JS: Is there a cap on character leveling? And what actually happens each time the players level up?

BR: There is a natural cap at level 30, but you can exceed that amount by eating all the items in the game and wearing certain accessories. You can get pretty powerful. Leveling up will always replenish your stamina meter alongside increasing one of your stats. Some moves are only available in the dojo after the player reaches a certain stats level. You will also sometimes be rewarded with free moves and techniques when leveling up.

JS: How does progression work in the game? Is it a linear beat-em-up? Or more mission-based?

BR: It is non-linear but we do have a suggested path to streamline things and prevent players from getting too lost. The missions will help you gain more XP, money, and accessories. There are missions that are mandatory to further the story, and some non-mandatory side quests for extra goodies.

JS: About how long will a play through of the game take you, with and without exploring all side missions?

BR: The game seems to take new players around 10 to 12 hours to complete, longer if you do everything to 100% completion. It’s a pretty sizable adventure, but doesn’t feel overly long either. Everything moves at a brisk pace.

JS: Do the two main characters, Misako and Kyoko, play differently from each other? Is there an advantage or different content if you play one over the other?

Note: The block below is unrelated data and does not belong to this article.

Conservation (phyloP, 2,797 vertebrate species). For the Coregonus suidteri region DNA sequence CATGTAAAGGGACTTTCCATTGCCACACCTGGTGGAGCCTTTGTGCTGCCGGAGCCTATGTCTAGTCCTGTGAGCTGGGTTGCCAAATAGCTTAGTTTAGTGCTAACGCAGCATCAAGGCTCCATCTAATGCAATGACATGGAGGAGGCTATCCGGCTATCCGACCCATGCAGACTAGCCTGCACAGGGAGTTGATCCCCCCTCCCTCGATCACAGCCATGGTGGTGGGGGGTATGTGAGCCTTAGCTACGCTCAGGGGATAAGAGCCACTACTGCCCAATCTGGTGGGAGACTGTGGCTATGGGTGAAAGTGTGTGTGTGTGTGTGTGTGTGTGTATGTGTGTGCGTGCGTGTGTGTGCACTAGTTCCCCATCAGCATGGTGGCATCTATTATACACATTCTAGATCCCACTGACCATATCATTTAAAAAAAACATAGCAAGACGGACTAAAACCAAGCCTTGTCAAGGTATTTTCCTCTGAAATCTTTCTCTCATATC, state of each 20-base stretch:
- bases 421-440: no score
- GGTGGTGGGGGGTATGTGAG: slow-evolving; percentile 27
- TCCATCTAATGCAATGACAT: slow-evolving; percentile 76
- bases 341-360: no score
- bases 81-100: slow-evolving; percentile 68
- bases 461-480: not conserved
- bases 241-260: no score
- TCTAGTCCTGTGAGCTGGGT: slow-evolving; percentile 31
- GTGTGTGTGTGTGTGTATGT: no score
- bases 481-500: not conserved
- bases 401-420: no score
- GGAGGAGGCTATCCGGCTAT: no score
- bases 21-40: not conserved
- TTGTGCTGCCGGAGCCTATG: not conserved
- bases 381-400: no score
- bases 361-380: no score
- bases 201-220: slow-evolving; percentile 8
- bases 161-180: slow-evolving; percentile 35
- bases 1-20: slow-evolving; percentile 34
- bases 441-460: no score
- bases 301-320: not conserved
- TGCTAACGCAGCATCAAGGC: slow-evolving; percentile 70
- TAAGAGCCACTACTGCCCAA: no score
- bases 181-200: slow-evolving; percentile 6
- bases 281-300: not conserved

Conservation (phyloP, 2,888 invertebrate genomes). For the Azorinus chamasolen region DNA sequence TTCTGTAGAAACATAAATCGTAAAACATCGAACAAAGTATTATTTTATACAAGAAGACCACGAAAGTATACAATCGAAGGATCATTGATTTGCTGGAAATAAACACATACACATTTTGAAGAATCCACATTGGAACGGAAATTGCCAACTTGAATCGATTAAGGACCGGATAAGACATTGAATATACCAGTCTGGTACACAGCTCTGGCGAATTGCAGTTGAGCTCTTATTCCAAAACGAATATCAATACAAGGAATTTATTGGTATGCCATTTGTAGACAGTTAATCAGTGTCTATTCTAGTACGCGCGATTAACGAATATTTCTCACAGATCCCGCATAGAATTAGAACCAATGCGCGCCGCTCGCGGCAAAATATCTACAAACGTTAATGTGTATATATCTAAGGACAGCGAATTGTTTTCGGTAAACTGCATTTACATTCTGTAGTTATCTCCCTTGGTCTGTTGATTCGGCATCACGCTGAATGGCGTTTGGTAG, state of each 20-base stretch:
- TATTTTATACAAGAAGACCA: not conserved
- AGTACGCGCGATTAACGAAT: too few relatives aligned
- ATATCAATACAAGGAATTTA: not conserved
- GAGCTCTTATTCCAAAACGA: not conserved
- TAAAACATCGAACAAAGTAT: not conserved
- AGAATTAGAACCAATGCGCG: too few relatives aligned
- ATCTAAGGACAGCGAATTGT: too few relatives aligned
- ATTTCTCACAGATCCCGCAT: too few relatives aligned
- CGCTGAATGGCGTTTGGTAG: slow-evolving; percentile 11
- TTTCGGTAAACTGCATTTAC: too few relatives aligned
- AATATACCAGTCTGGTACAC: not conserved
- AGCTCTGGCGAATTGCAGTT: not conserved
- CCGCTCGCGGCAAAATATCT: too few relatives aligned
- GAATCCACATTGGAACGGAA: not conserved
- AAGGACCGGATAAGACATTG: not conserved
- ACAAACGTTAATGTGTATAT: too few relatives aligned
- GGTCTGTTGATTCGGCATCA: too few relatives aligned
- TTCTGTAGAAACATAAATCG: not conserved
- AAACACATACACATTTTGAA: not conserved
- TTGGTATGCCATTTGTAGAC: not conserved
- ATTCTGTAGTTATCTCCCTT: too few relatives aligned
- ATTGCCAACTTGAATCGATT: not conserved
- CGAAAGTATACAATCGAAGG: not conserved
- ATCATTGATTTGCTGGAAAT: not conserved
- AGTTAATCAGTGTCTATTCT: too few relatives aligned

BR: We wanted to make sure that each character was properly balanced against one another, but still different enough that playing as the other character will feel like a new experience. For example, Misako has a classic anti-air rising uppercut move, while Kyoko has a forward-arcing Acro Circus flip move. Both are great in combos, and for hitting enemies out of the air, but both play out very differently from each other.

JS: Does the game’s save system eschew the typical player “lives” found in brawlers? What occurs on player death?

BR: There are no lives in this game. When you are defeated you will lose a percentage of your money to help pay for hospital bills. While in two-player, you will lose half of your money if you are defeated. That is, if your partner doesn’t help revive you. How does one revive their fallen comrade? By stomping on their lifeless body until their soul goes back into them, of course.

JS: What happens when you beat the game, can you keep playing? Is there a New Game+ mode?

BR: There is definitely a New Game+. Mind you, this is a game we highly suggest playing twice. For reasons I won’t get into because it’s too good to reveal. So, this second run will potentially double the amount of playtime overall.

JS: Is there planned game support via updates or DLC at this time?

BR: I personally would love to keep adding more to this game, but nothing is finalized or planned as of yet. We do have some fun ideas though.

JS: Given that this is a US-made game, but for a traditionally Japanese IP, will the voice acting for the characters only be in English, or will there be VO options similar to those seen in localized games.

BR: The game does feature an amazing cast of English speaking actors. The VO audio is English-only, but the game’s subtitles and all in-game text is translated into French, German, Italian, Spanish, and Japanese for the different regions.

We would like to thank Bannon and WayForward for this opportunity to learn more about River City Girls. We look forward to playing this unique mash-up of RPG and brawler mechanics in this new adventure in the Kunio-kun world.

You may also like...

Leave a Reply